Legislation that changed the terms under which franchisors could terminate a franchise in California has been vetoed by Gov. Jerry Brown.
The bill was widely seen as a deliberate attempt by lawmakers in the state, the nation’s largest restaurant market, to tip the balance of power in franchisees’ favor. Gov. Brown did not take issue with that intent, but expressed confusion about what ill the measure rectified, and hence whether new standards for booting a franchise were needed.
“I am open to reforming the California Franchise Relations Act to give more protections to franchisees if there are indeed unacceptable or predatory practices by franchisors,” the Gov. said in returning the legislation to the State Senate. “I need, however, a better explanation fo the scope of the problem so I am certain that the solution crafted will fix those problems and not create new ones.”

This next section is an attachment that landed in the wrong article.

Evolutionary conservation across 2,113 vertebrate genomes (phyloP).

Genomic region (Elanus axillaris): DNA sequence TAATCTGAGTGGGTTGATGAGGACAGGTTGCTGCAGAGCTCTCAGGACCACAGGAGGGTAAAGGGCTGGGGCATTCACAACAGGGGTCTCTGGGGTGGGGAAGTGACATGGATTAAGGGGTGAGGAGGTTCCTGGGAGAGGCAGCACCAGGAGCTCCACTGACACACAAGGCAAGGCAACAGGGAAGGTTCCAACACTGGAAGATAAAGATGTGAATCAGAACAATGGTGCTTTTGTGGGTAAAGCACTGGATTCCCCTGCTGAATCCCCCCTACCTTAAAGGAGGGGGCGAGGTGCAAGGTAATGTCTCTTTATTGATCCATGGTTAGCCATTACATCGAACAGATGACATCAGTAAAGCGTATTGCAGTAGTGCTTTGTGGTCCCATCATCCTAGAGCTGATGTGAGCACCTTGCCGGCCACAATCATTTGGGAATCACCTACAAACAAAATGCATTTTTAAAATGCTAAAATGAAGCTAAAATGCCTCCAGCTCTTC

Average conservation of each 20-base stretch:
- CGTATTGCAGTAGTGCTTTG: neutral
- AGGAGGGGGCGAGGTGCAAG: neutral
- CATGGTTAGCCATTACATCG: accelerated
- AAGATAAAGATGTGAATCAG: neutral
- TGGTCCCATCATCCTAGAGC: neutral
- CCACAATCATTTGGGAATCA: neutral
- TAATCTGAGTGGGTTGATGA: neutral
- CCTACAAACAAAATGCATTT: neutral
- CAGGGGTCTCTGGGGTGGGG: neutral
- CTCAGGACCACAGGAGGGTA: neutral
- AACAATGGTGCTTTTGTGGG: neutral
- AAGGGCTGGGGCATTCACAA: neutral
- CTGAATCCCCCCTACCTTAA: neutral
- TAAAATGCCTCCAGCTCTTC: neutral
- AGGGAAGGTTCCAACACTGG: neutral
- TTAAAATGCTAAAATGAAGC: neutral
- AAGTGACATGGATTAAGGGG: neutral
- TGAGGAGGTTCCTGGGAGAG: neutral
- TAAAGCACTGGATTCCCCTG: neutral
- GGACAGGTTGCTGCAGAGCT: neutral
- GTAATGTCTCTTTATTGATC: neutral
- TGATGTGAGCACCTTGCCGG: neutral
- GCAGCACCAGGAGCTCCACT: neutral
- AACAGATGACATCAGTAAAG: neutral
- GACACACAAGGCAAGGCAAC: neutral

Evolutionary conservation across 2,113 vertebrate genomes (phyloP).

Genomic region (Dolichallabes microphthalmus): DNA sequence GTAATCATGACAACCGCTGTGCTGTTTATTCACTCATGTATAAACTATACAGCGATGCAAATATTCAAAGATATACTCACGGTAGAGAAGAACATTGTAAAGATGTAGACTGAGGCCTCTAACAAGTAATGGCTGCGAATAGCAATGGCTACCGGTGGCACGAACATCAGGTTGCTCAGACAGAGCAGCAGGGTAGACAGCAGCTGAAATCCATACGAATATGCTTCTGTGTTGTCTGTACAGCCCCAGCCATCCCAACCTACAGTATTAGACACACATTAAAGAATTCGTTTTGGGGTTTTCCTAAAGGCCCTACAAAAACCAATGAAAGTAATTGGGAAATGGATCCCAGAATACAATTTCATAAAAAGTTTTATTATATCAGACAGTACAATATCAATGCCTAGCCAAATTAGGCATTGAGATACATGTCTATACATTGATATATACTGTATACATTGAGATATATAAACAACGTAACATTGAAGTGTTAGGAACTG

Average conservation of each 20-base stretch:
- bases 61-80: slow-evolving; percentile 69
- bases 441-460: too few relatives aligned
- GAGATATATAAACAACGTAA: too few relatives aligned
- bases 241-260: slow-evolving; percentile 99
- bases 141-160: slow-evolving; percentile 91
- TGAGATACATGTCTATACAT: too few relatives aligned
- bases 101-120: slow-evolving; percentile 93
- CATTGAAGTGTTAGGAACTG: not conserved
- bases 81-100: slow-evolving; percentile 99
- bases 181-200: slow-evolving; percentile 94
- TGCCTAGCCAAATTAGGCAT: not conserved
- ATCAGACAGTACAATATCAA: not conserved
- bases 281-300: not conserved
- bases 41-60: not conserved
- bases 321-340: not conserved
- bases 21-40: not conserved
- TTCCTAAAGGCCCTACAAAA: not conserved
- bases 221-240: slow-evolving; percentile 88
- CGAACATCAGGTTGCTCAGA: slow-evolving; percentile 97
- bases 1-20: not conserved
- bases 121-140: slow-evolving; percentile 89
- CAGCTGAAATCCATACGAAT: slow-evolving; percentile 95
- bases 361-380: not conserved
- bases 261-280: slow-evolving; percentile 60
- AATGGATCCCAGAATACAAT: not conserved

The governor, a social liberal but fiscal conservative, took issue in particular with the new standard for breaking a franchise contract. The current legal standard of “good cause” would have been replaced with “substantial and material breach” of the franchise agreement.
“While the ‘good cause’ standard is common and well understood, the standard provided in this bill is new and untested,” Brown said.